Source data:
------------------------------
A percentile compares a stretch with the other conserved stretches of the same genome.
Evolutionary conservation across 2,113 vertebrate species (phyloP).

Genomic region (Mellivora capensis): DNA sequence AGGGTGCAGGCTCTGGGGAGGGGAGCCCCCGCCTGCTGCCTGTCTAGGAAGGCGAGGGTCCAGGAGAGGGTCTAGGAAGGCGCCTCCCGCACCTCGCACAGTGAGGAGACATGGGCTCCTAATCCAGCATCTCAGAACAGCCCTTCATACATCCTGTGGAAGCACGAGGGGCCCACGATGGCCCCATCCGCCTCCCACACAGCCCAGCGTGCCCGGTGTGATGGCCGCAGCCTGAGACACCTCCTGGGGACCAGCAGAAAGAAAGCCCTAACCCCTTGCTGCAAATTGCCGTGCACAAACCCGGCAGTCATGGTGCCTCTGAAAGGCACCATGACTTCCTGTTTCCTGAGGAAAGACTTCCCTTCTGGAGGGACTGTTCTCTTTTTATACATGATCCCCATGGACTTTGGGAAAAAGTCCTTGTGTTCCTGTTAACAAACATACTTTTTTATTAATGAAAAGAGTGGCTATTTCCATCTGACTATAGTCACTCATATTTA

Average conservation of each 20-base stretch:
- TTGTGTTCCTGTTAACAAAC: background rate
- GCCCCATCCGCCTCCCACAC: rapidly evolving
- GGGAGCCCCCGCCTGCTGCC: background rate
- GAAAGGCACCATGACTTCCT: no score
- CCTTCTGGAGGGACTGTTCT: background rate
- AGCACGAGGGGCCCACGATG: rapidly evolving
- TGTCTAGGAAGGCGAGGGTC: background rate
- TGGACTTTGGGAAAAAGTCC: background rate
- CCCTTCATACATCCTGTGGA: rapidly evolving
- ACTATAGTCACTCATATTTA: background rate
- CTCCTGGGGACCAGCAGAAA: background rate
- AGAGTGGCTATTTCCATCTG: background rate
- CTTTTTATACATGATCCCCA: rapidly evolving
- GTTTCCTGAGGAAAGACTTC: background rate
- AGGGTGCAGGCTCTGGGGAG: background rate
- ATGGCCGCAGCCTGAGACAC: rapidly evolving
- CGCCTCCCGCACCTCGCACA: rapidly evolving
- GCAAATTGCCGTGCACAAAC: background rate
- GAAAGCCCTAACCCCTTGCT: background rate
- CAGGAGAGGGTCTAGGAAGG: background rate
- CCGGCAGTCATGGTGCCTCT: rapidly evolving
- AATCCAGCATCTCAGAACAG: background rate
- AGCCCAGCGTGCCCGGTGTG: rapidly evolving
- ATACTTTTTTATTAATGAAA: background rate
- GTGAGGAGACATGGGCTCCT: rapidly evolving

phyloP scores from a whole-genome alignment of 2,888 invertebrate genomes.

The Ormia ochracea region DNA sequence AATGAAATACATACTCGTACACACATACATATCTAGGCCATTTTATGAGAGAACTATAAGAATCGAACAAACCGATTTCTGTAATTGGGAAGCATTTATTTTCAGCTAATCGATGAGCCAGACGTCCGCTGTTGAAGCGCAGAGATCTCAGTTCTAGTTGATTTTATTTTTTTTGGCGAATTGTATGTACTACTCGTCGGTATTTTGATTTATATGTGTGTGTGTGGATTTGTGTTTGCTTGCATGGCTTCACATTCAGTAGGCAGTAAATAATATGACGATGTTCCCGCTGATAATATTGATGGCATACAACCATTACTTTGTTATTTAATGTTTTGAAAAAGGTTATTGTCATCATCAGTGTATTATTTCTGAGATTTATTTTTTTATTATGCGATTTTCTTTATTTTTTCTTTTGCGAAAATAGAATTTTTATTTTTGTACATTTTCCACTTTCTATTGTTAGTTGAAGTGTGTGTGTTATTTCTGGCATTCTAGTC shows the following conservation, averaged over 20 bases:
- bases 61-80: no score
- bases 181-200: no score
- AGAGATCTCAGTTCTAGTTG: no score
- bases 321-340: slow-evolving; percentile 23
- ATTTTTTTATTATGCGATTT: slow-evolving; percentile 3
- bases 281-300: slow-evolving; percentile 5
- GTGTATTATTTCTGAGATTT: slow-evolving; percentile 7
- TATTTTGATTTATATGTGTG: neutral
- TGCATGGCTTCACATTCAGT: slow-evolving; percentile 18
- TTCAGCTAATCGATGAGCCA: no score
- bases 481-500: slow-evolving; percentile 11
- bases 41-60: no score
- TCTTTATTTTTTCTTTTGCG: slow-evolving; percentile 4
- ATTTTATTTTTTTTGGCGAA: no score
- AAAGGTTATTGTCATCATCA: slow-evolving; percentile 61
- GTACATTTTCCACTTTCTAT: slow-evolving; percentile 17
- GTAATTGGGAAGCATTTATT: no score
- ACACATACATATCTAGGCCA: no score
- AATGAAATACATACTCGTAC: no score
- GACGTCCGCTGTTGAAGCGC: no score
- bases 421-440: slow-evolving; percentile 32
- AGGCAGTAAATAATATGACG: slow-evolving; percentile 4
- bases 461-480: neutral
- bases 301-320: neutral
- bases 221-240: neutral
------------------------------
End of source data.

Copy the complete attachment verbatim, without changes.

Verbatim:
A percentile compares a stretch with the other conserved stretches of the same genome.
Evolutionary conservation across 2,113 vertebrate species (phyloP).

Genomic region (Mellivora capensis): DNA sequence AGGGTGCAGGCTCTGGGGAGGGGAGCCCCCGCCTGCTGCCTGTCTAGGAAGGCGAGGGTCCAGGAGAGGGTCTAGGAAGGCGCCTCCCGCACCTCGCACAGTGAGGAGACATGGGCTCCTAATCCAGCATCTCAGAACAGCCCTTCATACATCCTGTGGAAGCACGAGGGGCCCACGATGGCCCCATCCGCCTCCCACACAGCCCAGCGTGCCCGGTGTGATGGCCGCAGCCTGAGACACCTCCTGGGGACCAGCAGAAAGAAAGCCCTAACCCCTTGCTGCAAATTGCCGTGCACAAACCCGGCAGTCATGGTGCCTCTGAAAGGCACCATGACTTCCTGTTTCCTGAGGAAAGACTTCCCTTCTGGAGGGACTGTTCTCTTTTTATACATGATCCCCATGGACTTTGGGAAAAAGTCCTTGTGTTCCTGTTAACAAACATACTTTTTTATTAATGAAAAGAGTGGCTATTTCCATCTGACTATAGTCACTCATATTTA

Average conservation of each 20-base stretch:
- TTGTGTTCCTGTTAACAAAC: background rate
- GCCCCATCCGCCTCCCACAC: rapidly evolving
- GGGAGCCCCCGCCTGCTGCC: background rate
- GAAAGGCACCATGACTTCCT: no score
- CCTTCTGGAGGGACTGTTCT: background rate
- AGCACGAGGGGCCCACGATG: rapidly evolving
- TGTCTAGGAAGGCGAGGGTC: background rate
- TGGACTTTGGGAAAAAGTCC: background rate
- CCCTTCATACATCCTGTGGA: rapidly evolving
- ACTATAGTCACTCATATTTA: background rate
- CTCCTGGGGACCAGCAGAAA: background rate
- AGAGTGGCTATTTCCATCTG: background rate
- CTTTTTATACATGATCCCCA: rapidly evolving
- GTTTCCTGAGGAAAGACTTC: background rate
- AGGGTGCAGGCTCTGGGGAG: background rate
- ATGGCCGCAGCCTGAGACAC: rapidly evolving
- CGCCTCCCGCACCTCGCACA: rapidly evolving
- GCAAATTGCCGTGCACAAAC: background rate
- GAAAGCCCTAACCCCTTGCT: background rate
- CAGGAGAGGGTCTAGGAAGG: background rate
- CCGGCAGTCATGGTGCCTCT: rapidly evolving
- AATCCAGCATCTCAGAACAG: background rate
- AGCCCAGCGTGCCCGGTGTG: rapidly evolving
- ATACTTTTTTATTAATGAAA: background rate
- GTGAGGAGACATGGGCTCCT: rapidly evolving

phyloP scores from a whole-genome alignment of 2,888 invertebrate genomes.

The Ormia ochracea region DNA sequence AATGAAATACATACTCGTACACACATACATATCTAGGCCATTTTATGAGAGAACTATAAGAATCGAACAAACCGATTTCTGTAATTGGGAAGCATTTATTTTCAGCTAATCGATGAGCCAGACGTCCGCTGTTGAAGCGCAGAGATCTCAGTTCTAGTTGATTTTATTTTTTTTGGCGAATTGTATGTACTACTCGTCGGTATTTTGATTTATATGTGTGTGTGTGGATTTGTGTTTGCTTGCATGGCTTCACATTCAGTAGGCAGTAAATAATATGACGATGTTCCCGCTGATAATATTGATGGCATACAACCATTACTTTGTTATTTAATGTTTTGAAAAAGGTTATTGTCATCATCAGTGTATTATTTCTGAGATTTATTTTTTTATTATGCGATTTTCTTTATTTTTTCTTTTGCGAAAATAGAATTTTTATTTTTGTACATTTTCCACTTTCTATTGTTAGTTGAAGTGTGTGTGTTATTTCTGGCATTCTAGTC shows the following conservation, averaged over 20 bases:
- bases 61-80: no score
- bases 181-200: no score
- AGAGATCTCAGTTCTAGTTG: no score
- bases 321-340: slow-evolving; percentile 23
- ATTTTTTTATTATGCGATTT: slow-evolving; percentile 3
- bases 281-300: slow-evolving; percentile 5
- GTGTATTATTTCTGAGATTT: slow-evolving; percentile 7
- TATTTTGATTTATATGTGTG: neutral
- TGCATGGCTTCACATTCAGT: slow-evolving; percentile 18
- TTCAGCTAATCGATGAGCCA: no score
- bases 481-500: slow-evolving; percentile 11
- bases 41-60: no score
- TCTTTATTTTTTCTTTTGCG: slow-evolving; percentile 4
- ATTTTATTTTTTTTGGCGAA: no score
- AAAGGTTATTGTCATCATCA: slow-evolving; percentile 61
- GTACATTTTCCACTTTCTAT: slow-evolving; percentile 17
- GTAATTGGGAAGCATTTATT: no score
- ACACATACATATCTAGGCCA: no score
- AATGAAATACATACTCGTAC: no score
- GACGTCCGCTGTTGAAGCGC: no score
- bases 421-440: slow-evolving; percentile 32
- AGGCAGTAAATAATATGACG: slow-evolving; percentile 4
- bases 461-480: neutral
- bases 301-320: neutral
- bases 221-240: neutral